Walk This Way
Lessons in the fine art of bootstrapping
Most entrepreneurs would love to start their businesses with winnings from a lottery jackpot, a million-dollar inheritance from Great Aunt Martha or a large gift from investors who will give you all the time in the world to turn a profit and expect no share of the business in return. Now, that really is a dream. The tough reality is that to survive the early stages, most entrepreneurs have to finance their own way, by cutting corners and putting all their earnings back into the business--a process known as bootstrapping.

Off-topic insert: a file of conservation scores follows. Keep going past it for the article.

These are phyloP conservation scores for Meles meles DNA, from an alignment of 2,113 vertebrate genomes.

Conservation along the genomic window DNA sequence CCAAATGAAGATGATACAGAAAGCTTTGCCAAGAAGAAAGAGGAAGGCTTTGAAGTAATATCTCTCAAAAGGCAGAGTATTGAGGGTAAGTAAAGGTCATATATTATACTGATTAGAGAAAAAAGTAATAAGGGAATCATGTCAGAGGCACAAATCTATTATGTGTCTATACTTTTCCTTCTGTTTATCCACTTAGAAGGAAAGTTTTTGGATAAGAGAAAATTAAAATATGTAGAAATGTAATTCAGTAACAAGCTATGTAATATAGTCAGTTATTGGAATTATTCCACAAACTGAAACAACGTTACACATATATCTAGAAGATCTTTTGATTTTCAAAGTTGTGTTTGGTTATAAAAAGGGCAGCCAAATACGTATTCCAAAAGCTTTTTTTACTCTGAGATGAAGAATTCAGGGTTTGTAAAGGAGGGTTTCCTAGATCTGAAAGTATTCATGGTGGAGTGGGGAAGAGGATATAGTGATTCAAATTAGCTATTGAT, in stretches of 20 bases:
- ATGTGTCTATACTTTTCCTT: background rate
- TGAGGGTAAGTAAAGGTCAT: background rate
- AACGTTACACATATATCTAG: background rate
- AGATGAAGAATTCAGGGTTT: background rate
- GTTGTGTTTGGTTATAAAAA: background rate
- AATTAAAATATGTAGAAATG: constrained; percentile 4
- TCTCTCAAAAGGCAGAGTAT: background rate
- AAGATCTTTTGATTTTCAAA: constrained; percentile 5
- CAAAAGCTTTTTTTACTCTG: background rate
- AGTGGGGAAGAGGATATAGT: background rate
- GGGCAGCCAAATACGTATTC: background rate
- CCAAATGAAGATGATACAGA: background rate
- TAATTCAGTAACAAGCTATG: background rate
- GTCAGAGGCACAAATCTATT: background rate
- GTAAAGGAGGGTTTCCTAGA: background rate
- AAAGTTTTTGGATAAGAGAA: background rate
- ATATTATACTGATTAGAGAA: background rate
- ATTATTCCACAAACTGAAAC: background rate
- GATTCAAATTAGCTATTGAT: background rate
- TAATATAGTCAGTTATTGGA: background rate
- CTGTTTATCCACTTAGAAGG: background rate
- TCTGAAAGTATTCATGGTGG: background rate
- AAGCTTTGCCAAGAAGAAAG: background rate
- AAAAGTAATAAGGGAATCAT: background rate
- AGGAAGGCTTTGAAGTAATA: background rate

"Only a small number of companies have venture capital or angel funding," contends Sandy Weinberg, professor of entrepreneurship at Muhlenberg College in Allentown, Pennsylvania. "Obviously, it's a lot harder starting a company when you don't have a lot of money."
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